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September 1, 2023
USDA is allotting more money to conservation grants. On Thursday, the agency announced it would make $65 million available to producers through its Conservation Innovation Grants program. Approximately $25 million of that total will come through funding authorized by the Inflation Reduction Act of 2022. That bill directed USDA’s Natural Resources Conservation Service to prioritize climate mitigation efforts.
“This year’s Conservation Innovation Grants competition is unique in that we’re able to increase available funds because of President Biden’s Inflation Reduction Act, which will fund projects that address climate change, with a particular focus on solutions to reduce enteric methane emissions, a potent greenhouse gas,” NRCS chief Terry Cosby says. “Science and innovation are the keys to helping farmers, ranchers and forest landowners succeed in the face of global challenges, like climate change. We’re eager to see what innovations come to fruition and can be integrated into our programs and tools, thanks to this influx of new funding.”
The grants will be awarded through two Conservation Innovation Grant program initiatives. The CIG On-Farm Trials initiative will distribute $50 million. It will prioritize programs addressing irrigation water management technologies, nutrient management, feeding management and enteric methane reduction, grazing lands and soil health demonstration trials.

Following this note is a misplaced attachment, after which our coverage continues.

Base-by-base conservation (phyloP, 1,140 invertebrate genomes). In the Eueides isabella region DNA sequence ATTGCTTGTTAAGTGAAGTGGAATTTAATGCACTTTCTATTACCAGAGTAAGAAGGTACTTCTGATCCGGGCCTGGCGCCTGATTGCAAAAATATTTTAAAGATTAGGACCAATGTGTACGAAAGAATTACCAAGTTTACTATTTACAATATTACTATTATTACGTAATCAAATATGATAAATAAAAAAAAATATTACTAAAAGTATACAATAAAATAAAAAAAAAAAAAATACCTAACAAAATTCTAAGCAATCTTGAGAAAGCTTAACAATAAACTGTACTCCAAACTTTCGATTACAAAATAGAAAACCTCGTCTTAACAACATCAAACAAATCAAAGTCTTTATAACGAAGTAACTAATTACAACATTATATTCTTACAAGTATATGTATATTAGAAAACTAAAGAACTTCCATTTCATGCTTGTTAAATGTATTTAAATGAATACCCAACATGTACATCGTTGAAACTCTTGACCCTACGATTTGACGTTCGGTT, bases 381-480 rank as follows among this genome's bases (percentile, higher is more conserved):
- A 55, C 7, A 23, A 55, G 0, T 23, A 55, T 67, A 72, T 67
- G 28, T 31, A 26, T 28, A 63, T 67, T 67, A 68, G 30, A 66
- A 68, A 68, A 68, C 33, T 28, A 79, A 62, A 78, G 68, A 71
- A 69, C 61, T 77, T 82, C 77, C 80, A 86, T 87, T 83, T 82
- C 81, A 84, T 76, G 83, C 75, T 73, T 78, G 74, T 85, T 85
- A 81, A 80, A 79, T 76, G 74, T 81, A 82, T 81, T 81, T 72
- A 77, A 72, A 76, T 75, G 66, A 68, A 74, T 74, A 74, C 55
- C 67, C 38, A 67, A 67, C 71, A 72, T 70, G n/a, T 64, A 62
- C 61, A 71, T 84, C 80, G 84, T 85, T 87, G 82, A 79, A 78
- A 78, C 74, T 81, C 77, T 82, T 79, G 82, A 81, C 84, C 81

The other $15 million in grants will come through CIG Classic. That program will prioritize forestry, habitat conservation and restoration for wildlife and invertebrates, managing agricultural lands to improve local water quality, energy conservation, economics and efforts to strengthen conservation using indigenous knowledge. The NRCS will give “strong consideration” to projects benefiting historically underserved communities.
Non-federal entities and individuals are eligible to apply. USDA is now accepting applications through Oct. 30.
Policy editor, Farm Progress
Joshua Baethge covers a wide range of government issues affecting agriculture. Before joining Farm Progress, he spent 10 years as a news and feature reporter in Texas. During that time, he covered multiple state and local government entities, while also writing about real estate, nightlife, culture and whatever else was the news of the day.
Baethge earned his bachelor’s degree at the University of North Texas. In his free time, he enjoys going to concerts, discovering new restaurants, finding excuses to be outside and traveling as much as possible. He is based in the Dallas area where he lives with his wife and two kids.
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